I’ve also told my story...I was introduced through Roll the Bones, Exit Left, and Chronicles, and liked all but the second disc of Chronicles (after Subdivisions).  I didn’t move beyond this for 3 years or so.  A friend knew I liked some Rush and talked about how 2112 was transformative for him...I listened and loved the full version of 2112, but didn’t do buy anything else.  That summer (6 months later) I went to a used CD place and was able to get Rush, FBN, CoS, AFTK, Hemishperes, PeW, and MP (I already had 2112) for about $20 total, so I did.  I fell in love with CoS and Hemispheres especially.  It took another few years before I fell for the rest of the catalog, but it was inevitable at that point.

#32 grasbo


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Posted 09 January 2018 - 05:11 AM

View PostEntre_Perpetuo, on 06 January 2018 - 04:49 PM, said:

View Postgrasbo, on 06 January 2018 - 03:39 PM, said:

First had Hemispheres,then Moving Pics,Signals but perhaps when HIP came out I went bang ! this band is going somewhere.

Blast it.It  was supposed to be GUP  (Grace Under Pressure).

#33 librarian


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Posted 10 January 2018 - 01:59 PM

Seeing :rush: my first time and experiencing the band and the crowd bounce off each other as they performed
natural science live and I said to myself at that point - I will love this band until the day I die.

#34 rftag


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Posted 11 January 2018 - 05:40 PM

My Rush "a-ha" moment was actually somewhat similar to yours. I've recounted this story on here before at least twice.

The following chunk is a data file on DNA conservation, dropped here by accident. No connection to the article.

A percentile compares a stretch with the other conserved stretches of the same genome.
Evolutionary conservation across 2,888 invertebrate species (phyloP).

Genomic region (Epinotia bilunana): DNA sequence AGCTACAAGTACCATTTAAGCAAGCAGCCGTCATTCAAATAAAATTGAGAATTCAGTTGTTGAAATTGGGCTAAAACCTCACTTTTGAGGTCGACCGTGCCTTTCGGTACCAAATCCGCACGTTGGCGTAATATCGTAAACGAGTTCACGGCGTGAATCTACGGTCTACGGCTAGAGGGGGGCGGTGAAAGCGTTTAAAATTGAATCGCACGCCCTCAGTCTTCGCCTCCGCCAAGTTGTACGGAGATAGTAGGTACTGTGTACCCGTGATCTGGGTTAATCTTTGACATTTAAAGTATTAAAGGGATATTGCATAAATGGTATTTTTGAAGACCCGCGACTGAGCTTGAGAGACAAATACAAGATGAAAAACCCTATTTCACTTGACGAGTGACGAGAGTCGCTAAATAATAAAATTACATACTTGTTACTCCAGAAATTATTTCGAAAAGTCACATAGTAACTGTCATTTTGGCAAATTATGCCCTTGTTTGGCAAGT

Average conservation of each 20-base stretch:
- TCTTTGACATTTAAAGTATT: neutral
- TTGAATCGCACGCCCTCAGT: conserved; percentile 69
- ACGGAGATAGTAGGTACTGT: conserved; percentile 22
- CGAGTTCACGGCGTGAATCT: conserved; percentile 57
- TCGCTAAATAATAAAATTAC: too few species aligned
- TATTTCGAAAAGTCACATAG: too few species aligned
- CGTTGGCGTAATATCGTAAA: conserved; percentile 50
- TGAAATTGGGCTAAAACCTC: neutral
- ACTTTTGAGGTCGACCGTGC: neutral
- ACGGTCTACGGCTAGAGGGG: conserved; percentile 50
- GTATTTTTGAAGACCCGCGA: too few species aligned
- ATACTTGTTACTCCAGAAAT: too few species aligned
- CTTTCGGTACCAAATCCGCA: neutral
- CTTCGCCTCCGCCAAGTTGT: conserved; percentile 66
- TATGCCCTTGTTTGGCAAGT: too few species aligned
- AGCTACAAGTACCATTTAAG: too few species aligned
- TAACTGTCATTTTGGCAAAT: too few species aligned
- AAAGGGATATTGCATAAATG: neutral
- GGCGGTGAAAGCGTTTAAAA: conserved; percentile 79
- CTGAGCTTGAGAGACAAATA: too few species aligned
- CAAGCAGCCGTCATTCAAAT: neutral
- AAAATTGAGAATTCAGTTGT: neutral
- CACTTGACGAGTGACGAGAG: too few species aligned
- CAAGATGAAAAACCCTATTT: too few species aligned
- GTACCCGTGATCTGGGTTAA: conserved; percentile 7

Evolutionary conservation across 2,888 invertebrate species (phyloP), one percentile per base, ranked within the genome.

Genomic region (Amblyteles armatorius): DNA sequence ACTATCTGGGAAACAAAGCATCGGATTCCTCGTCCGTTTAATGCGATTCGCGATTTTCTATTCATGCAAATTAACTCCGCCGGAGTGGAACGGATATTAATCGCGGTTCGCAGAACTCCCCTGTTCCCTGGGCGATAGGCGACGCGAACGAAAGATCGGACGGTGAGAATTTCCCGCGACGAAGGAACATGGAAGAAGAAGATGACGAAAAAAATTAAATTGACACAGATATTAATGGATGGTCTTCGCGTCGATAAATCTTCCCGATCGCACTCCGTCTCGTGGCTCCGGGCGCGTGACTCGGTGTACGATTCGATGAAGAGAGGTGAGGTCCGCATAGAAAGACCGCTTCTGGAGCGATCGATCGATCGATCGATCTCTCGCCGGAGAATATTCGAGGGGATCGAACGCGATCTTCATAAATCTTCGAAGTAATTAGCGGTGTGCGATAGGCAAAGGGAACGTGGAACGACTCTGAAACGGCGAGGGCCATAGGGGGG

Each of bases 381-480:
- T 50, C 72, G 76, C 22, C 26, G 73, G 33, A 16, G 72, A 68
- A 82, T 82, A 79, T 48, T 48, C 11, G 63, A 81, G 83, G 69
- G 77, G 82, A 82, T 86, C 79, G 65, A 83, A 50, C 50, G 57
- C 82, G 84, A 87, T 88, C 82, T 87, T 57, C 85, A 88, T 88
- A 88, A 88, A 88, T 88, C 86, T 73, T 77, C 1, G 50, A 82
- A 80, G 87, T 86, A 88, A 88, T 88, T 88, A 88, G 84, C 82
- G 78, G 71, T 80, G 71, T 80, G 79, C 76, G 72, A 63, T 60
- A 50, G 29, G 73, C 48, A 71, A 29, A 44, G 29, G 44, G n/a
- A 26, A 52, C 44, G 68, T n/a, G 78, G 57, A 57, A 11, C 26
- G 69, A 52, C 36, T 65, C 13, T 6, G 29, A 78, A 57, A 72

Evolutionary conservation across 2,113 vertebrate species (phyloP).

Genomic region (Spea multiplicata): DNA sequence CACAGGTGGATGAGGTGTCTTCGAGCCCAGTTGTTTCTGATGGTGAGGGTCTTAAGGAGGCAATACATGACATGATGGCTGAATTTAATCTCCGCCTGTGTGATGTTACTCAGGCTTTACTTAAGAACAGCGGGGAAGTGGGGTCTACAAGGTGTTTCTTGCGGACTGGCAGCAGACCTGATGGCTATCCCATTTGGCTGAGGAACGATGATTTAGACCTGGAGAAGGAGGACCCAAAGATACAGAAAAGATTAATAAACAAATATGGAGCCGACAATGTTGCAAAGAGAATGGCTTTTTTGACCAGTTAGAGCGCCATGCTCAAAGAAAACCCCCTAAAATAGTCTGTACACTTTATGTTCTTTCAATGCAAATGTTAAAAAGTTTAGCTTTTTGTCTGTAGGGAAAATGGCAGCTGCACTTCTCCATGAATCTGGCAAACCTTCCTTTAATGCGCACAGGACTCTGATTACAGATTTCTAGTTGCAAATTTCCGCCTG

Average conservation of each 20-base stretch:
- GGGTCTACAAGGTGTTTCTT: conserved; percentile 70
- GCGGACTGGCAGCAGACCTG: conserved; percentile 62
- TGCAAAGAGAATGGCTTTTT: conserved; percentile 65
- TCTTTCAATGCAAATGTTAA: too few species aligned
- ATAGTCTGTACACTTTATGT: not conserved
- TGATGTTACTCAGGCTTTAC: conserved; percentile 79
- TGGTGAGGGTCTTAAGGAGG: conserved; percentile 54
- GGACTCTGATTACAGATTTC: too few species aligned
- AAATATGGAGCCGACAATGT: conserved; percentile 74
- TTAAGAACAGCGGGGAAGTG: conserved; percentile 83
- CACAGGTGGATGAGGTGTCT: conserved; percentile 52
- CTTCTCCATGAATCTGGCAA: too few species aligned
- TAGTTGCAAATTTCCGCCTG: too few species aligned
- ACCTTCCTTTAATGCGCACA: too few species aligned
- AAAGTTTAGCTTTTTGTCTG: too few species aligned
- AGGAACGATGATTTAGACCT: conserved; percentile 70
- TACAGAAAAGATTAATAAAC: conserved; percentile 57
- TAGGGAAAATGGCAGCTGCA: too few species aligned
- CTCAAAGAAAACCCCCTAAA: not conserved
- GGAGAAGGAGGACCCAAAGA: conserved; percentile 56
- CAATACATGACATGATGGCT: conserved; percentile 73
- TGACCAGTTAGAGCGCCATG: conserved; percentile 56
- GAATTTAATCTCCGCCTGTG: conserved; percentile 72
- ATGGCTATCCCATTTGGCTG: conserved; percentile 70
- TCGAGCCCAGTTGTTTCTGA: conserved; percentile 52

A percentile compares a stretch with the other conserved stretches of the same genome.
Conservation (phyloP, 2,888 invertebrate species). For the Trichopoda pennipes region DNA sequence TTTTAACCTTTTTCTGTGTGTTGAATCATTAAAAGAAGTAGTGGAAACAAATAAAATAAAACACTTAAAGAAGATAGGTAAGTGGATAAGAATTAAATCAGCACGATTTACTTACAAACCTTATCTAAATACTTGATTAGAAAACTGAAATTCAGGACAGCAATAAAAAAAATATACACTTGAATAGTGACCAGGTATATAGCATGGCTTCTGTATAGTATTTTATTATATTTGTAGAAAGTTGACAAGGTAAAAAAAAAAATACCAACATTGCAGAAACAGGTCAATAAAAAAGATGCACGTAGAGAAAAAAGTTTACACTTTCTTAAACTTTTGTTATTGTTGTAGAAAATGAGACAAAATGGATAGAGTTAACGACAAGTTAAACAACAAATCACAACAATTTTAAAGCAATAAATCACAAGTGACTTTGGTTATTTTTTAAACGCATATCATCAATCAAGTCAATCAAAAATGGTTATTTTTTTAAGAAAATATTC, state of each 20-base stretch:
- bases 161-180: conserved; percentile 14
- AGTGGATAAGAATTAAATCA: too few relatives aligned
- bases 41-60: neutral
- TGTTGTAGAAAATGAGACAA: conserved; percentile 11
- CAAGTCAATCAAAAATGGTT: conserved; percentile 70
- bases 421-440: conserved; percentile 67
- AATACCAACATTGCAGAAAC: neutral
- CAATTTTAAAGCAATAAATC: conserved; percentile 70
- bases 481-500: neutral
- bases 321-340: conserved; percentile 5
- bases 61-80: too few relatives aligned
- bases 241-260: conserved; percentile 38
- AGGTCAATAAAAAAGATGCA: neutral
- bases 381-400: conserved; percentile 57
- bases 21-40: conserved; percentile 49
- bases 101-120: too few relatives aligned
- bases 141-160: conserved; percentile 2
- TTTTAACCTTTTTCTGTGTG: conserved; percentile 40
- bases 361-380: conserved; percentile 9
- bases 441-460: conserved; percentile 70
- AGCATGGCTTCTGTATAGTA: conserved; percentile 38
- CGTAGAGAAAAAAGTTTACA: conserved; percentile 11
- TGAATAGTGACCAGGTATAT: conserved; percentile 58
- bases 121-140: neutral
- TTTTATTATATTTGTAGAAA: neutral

It was in the summer of 1980, and I had at that point never heard of Rush.

I went into a Carvel ice cream shop in Staten Island, New York and while waiting on line The Spirit Of Radio came on.

I loved it immediately (got goose pimples), but had no idea who the band was or what the name of the song was.

As much as I loved it I remember thinking at the time that it would be better with a male singer (yes, I thought it was a woman singing).

Over the next two years or so I became familiar with Rush, but only by way of teens wearing Rush concert shirts or having Rush album covers painted on the back of their denim jackets as was all the rage back then.

Usually it would be  what I would today recognize as 2112, but at the time I took it to be a satanic pentagram. I figured this "Rush" band must be a pretty intense heavy metal group.

This presumption was reinforced by the fact that the teens who sported these Rush shirts and jackets were typically of the long haired, leather jacket, weed smoking variety who would be just as likely to be sporting shirts or jackets with Iron Maiden, Judas Priest, or Black Sabbath images as Rush images.

So I assumed this band "Rush" must be a pretty intense metal band.

The next time I heard it was while driving with an older cousin and it came in the radio and I was like "Who is she?" and my cousin was like "That's not a woman, that's Rush you idiot!"

Then Moving Pictures came out and by that time I was listening to FM album oriented rock radio (the two best at the time in the NYC metro area at the time were WNEW and WPLJ) and whenever Rush came on it was a thrill (the Rush songs played were generally limited to Closer To The Heart, TSOR, Free Will, Limelight, and Tom Sawyer).

Then one day on the school bus some kids were playing ATWAS and I heard songs from 2112 and FBN and the debut album for the first time and was blown away. At the t and started buying all of their albums and listening to them all the time.

I was hooked.

#35 GeminiRising79


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Posted 11 January 2018 - 11:32 PM

View Postapetersvt, on 08 January 2018 - 09:19 AM, said:

View PostGeminiRising79, on 06 January 2018 - 10:46 PM, said:

Instantly for me, with Atwas, my first intro into Rush.

Same for me.  Had never heard Rush before.  Was about 13 and heard ATWAS on a Walkman while in a tent on a Boy Scout camping trip.